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Stories that Save Lives
SGSecure for the young and those with special needs – how innovative storytelling helps young and differently-abled students learn about Emergency Preparedness.

It was the moment that all the children had been waiting for, their chance to play a role in the story that they’d just heard, The Otters of Pulau Kawan.

“Now, who wants to be an otter?” asked the storyteller. 

A dozen little hands immediately shot into the air. 

“That’s wonderful,” said the storyteller, “and don’t worry, there’s a part for each one of you.” 

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We can all play a part: Our intrepid young performers at the launch of The Otters of Pulau Kawan. PHOTO: Kathlyn Pereira

It was a rainy Saturday morning at Tampines Regional Library and about 50 children had gathered for the launch of four SGSecure Stay Prepared storybooks published by Temasek Foundation Cares, a philanthropic organisation that supports innovative, community-based programmes.

Developed in partnership with the Ministry of Home Affairs and the Ministry of Education, the Stay Prepared storybooks use age-appropriate concepts and situations that are empowering and inclusive to share the SGSecure message with young students. 

In The Otters of Pulau Kawan, Retto the otter knows exactly what to do when he’s attacked by Kroki, the mean-spirited crocodile. Helping to tell Retto’s story this morning were students from APSN Katong School, Lighthouse School, MINDS Lee Kong Chian Gardens School and Cerebral Palsy Alliance of Singapore School. They happily took to their new roles as otters, park rangers, fish, mangrove trees and waves. 

“It’s never too early to teach children, especially those with special needs, what to do in an emergency,” said Mr Richard Magnus, Chairman of Temasek Foundation Cares. “When we involve children in Emergency Preparedness early, they’ll have a sense of control and knowledge of how to stay safe during an actual incident.” 

This sentiment was echoed by Ms Sun Xueling, Senior Parliamentary Secretary for Home Affairs (and, on this morning, veterinarian to injured otters). “It’s important that children are prepared to deal with a crisis, by protecting themselves and knowing how to seek help,” she said. “When every member of our community plays a part to safeguard our way of life, Singapore will be strong enough to withstand any crisis.”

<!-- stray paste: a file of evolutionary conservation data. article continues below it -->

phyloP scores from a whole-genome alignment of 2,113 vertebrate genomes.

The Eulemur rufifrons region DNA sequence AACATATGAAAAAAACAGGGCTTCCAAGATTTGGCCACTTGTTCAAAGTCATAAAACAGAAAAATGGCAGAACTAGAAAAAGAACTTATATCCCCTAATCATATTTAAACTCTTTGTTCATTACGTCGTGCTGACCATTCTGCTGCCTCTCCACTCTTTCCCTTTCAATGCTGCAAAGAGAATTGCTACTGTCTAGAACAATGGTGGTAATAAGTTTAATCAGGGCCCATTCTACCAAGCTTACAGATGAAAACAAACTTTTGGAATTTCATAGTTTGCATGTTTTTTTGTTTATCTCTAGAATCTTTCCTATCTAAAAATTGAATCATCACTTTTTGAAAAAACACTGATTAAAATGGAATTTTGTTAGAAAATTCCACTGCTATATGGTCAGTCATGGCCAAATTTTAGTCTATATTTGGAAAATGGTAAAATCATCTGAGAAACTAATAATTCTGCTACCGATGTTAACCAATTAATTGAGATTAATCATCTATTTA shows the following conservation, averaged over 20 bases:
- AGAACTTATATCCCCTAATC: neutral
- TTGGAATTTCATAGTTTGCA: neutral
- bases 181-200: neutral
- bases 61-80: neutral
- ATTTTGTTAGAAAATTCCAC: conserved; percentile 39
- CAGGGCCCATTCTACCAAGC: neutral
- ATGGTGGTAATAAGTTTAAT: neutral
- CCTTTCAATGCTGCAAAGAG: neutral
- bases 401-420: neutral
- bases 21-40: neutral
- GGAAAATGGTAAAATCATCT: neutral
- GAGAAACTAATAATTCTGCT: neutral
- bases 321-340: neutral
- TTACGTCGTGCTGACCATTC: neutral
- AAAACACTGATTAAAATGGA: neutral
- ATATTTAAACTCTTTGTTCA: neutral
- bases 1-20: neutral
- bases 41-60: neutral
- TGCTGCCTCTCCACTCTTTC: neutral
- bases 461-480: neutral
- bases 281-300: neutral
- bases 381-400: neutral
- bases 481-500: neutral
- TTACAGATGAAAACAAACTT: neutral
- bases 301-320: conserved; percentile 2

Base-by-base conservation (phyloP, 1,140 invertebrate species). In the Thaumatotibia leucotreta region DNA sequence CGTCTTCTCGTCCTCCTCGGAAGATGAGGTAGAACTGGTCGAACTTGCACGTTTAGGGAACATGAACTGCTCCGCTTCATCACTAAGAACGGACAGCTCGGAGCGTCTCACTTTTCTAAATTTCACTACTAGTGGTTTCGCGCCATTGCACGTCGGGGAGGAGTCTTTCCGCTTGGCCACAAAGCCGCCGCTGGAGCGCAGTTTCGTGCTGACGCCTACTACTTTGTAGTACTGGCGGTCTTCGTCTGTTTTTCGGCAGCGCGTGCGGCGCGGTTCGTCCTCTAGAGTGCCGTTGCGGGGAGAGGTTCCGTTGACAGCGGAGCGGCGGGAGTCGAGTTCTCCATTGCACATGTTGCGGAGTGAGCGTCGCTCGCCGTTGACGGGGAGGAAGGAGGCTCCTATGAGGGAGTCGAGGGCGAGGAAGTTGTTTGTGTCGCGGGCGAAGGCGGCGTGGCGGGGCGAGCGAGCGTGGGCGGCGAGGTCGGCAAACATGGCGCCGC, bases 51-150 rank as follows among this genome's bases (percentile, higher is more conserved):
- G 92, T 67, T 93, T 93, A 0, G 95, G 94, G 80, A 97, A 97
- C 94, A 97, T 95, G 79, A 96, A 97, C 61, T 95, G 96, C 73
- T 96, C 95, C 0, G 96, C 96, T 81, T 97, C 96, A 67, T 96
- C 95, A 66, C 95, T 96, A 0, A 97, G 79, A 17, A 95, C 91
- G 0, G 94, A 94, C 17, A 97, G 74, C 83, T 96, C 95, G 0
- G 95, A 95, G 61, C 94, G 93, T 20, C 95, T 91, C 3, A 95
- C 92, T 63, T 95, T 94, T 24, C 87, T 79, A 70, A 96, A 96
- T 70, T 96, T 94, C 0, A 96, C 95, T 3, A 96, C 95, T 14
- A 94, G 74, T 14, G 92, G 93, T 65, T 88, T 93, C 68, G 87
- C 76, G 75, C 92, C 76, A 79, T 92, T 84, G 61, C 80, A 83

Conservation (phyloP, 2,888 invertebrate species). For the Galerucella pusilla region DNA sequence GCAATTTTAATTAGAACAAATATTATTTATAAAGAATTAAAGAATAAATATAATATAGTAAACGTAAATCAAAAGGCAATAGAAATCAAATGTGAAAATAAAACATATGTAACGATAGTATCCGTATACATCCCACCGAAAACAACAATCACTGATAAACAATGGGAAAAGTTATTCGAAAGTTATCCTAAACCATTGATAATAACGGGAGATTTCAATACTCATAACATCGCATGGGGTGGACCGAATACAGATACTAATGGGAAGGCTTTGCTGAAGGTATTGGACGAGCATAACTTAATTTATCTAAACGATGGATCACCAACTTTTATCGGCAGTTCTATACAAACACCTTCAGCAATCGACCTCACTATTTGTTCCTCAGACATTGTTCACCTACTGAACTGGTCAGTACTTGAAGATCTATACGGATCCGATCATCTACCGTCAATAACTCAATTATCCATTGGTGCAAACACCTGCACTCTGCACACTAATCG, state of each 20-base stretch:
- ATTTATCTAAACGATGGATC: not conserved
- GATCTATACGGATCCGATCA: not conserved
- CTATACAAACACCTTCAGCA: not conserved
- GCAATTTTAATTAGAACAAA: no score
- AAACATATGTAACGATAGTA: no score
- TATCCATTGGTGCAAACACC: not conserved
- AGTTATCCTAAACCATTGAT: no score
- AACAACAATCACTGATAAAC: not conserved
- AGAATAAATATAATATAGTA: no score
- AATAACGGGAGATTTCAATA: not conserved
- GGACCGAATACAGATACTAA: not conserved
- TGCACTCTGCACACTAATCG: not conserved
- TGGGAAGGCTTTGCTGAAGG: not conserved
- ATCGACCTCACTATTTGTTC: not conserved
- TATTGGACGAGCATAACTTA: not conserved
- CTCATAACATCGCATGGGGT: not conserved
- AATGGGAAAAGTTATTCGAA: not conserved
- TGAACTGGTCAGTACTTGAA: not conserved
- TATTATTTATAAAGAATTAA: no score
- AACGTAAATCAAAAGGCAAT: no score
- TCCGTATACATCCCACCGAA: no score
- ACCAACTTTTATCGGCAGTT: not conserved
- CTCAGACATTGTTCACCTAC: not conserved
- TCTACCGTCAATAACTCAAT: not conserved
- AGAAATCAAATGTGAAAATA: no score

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Otter authors: Writers Lee Seow Ser (centre) and Hidayah Amin (right) with illustrator Tan Ai Khim at the launch of The Otters of Pulau Kawan. PHOTO: Kathlyn Pereira

The Otters of Pulau Kawan was specially written and designed for students in Special Education schools. According to authors Ms Lee Seow Ser and Ms Hidayah Amin, Saturday offered a wonderful opportunity to see their work brought to vivid life by its intended audience. 

But communicating SGSecure messages to children with special needs wasn’t an easy proposition. “Our challenge was to infuse these messages into a concise storyline that could be easily understood,” explained Seow Ser. “We also wanted to keep our story Singapore-centric, to help children internalise what SGSecure was.”

To understand which pedagogical approaches worked best for young readers, the writers visited schools and spoke to teachers and students. “We wanted to infuse the SGSecure messages in a way that children could grasp, without being didactic,” said Hidayah. “In the end, we chose otters as our main characters because kids – especially those with special needs – can relate to them.” 
Among the special features of The Otters of Pulau Kawan and Be Ready! Be Steady! are the use of a dyslexic-friendly font and tactile pictures that encourage children to touch the pages. This year, about 10,000 children with special needs and their caregivers will receive the two storybooks through their schools. 

“We’re trying to impress upon the children the ‘Run, Hide, Tell’ message,” explained Mr Mohamed Edhamriza Bin Hamwal, a Senior Teacher with MINDS Lee Kong Chian Gardens School. “Storytelling is one of their favourite activities, and these books are colourful, tactile and easy to read. This encourages role-playing and learning.” 

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Key resource: The Stay Prepared storybooks The Runaway Car and Attack at the Mall have been incorporated into school-based Character and Citizenship Education lessons. About 100,000 Primary 3 and 4 students are expected to receive these storybooks over the next three years. PHOTOS: Kathlyn Pereira

Back at the Library, the children embraced their roles and completed their performance to a round of applause from parents, educators and guests. Among those who were cheering the children on was Ms Tan Ai Khim, the illustrator of The Otters of Pulau Kawan

“The response this morning was overwhelming,” said Ai Khim, who drew inspiration from the bold colours and design of the drawings done by her children. “It really makes us all feel warm and fuzzy inside!”
© 2019 Ministry of Home Affairs, Singapore. All Rights Reserved.

  1. by Mike Tan
  2. 19 July 2018
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